A few months ago I commented on the firing of Washington Post reporter Michael Tunison after he identified himself as a contributor to the Kissing Suzy Kolber blog. Another blog has done some research as to how other newspapers would feel if one of its reporters blogged, on their free time, outside of their official duties.
If I ran a newsroom, reporters would be placed on a different plane when it comes to their off-hours blogging. I think the response in the Bloggasmpiece by Vickie Holbrook at the Idaho-Press Tribune hits it on the head;
“A reporter can’t turn his credibility on or off as he enters and leaves the newspaper office,” she wrote. “So where do you draw the line on what’s OK and what’s not?…Politics would not be acceptable. Gardening would be.”
I agree with Holbrook. I would not have a problem if I were an editor and a reporter wanted to blog outside the office. I would allow them to do so, under the following conditions:
1. The reporter MUST identify himself/herself. It really bothers me that some bloggers hide their identity by posting as “Anonymous” or via a pseudonym. If you have the guts to post your opinion, show the guts to identify the source of that opinion. Keep your interests out in the open.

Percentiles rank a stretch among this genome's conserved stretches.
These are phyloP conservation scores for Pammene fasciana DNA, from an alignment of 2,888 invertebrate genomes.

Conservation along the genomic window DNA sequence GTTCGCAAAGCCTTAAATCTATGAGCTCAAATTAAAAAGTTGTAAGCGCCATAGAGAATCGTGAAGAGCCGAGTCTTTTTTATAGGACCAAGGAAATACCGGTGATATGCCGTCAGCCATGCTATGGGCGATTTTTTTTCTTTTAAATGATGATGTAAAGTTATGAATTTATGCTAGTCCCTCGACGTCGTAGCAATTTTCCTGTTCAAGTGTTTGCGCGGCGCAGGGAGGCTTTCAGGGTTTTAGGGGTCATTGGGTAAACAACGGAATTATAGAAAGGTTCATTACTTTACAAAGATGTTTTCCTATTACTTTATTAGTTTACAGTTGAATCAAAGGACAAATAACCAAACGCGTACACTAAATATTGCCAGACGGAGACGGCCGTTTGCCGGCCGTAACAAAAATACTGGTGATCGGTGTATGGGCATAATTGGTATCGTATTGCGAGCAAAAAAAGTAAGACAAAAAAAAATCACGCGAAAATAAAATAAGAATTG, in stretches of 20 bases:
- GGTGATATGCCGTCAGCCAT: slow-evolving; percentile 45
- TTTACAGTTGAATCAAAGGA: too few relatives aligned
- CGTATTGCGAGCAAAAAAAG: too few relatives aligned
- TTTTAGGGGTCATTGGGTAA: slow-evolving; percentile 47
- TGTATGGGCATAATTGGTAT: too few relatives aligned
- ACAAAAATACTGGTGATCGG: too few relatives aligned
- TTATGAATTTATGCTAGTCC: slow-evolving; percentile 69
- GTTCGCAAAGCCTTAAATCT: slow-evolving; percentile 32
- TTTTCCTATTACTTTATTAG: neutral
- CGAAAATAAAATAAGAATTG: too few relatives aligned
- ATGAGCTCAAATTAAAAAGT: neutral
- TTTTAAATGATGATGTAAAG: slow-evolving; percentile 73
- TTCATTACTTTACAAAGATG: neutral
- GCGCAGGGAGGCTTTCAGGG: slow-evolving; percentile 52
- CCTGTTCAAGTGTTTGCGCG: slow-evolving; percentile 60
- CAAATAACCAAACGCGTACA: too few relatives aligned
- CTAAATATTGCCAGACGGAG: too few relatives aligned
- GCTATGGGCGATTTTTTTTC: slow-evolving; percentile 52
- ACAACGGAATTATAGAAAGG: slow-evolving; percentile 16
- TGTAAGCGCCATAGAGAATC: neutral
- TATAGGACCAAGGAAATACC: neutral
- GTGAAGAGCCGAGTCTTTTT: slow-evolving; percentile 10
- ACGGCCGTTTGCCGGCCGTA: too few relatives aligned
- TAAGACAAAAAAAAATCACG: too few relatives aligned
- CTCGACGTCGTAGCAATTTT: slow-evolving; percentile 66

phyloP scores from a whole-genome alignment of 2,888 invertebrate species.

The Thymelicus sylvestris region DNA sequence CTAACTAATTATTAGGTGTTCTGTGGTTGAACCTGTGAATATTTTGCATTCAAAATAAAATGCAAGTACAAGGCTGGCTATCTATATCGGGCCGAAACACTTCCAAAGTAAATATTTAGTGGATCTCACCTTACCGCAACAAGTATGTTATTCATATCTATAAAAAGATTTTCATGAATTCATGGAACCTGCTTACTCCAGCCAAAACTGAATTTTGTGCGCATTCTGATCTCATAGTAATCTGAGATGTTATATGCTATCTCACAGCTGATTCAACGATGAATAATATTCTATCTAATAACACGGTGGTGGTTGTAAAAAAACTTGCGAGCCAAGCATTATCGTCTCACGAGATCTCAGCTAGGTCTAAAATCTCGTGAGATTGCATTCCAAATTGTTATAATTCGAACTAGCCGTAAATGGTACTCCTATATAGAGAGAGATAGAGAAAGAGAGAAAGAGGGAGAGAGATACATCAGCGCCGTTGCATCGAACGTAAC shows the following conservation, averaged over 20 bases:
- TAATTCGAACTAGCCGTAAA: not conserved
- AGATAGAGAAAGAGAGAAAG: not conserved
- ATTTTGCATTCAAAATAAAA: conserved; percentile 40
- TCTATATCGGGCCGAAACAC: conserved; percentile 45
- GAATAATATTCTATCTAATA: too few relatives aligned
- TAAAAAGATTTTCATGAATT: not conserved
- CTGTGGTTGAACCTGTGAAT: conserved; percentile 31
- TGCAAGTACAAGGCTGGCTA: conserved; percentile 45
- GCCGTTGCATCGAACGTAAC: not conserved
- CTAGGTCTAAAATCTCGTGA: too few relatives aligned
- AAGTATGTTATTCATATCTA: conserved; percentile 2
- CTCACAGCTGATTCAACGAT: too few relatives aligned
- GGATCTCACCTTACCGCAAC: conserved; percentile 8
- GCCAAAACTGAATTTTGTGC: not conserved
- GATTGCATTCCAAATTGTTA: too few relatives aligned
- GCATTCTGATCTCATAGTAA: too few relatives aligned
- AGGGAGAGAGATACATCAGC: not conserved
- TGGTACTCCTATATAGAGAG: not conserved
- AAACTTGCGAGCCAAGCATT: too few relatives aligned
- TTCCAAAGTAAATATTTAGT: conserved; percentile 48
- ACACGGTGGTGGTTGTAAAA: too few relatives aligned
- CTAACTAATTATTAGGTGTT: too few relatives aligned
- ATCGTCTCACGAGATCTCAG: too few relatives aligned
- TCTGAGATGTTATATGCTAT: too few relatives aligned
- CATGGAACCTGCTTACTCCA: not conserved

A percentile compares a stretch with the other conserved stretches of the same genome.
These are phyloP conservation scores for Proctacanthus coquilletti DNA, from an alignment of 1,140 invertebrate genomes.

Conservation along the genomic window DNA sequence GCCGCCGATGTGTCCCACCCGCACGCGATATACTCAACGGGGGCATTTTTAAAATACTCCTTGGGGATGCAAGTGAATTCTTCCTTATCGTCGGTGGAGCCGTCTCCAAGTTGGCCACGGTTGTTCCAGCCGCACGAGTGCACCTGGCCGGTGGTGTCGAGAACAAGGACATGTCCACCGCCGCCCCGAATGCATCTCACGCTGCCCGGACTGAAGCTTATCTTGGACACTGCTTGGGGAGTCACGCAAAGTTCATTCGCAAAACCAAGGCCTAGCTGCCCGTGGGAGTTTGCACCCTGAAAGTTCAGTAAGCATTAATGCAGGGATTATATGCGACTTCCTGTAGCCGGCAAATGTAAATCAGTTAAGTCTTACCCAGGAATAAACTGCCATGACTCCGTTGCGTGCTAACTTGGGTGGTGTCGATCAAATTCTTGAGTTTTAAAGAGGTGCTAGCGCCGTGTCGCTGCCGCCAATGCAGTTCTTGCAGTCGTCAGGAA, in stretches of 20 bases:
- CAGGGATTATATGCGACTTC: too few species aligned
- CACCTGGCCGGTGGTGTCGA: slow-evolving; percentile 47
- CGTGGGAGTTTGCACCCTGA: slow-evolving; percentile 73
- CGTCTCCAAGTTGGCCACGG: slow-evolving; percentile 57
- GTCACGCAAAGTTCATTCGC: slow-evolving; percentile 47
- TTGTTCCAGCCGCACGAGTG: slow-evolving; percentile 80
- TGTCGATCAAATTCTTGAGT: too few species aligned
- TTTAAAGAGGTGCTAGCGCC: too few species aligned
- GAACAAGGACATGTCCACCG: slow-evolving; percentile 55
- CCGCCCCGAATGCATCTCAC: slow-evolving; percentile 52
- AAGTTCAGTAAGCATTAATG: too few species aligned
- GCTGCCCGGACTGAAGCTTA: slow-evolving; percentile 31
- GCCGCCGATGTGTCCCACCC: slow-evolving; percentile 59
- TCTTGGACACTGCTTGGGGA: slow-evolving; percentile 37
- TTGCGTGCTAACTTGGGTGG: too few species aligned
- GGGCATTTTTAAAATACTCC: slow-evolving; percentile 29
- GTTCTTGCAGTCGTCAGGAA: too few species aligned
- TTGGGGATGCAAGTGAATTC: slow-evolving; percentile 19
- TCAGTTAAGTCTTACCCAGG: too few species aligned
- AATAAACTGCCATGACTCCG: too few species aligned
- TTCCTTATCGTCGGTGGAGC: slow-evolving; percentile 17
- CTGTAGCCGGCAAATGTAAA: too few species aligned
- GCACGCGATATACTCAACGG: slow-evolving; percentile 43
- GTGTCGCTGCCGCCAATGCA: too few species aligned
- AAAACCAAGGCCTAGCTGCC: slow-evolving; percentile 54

2. I would not allow reporters to blog on topics relating to their beat. This makes it difficult for general news reporters to blog on many issues because it may one day become part of a story. It may be easier for sports reporters to blog on topics in the news than news reporters blogging on sports. At least as long as the sports reporter doesn’t one day become part of the general news staff.
I do agree that allowing reporters to blog provides them with an outlet to hone their skills and display some creativity that their newspaper beats may not afford them.
When it comes down to it, it’s up to the reporter to decide whether blogging is worth the consequences his or her opinions may bring to his or her job. I guess Freedom of Specch can come with a price.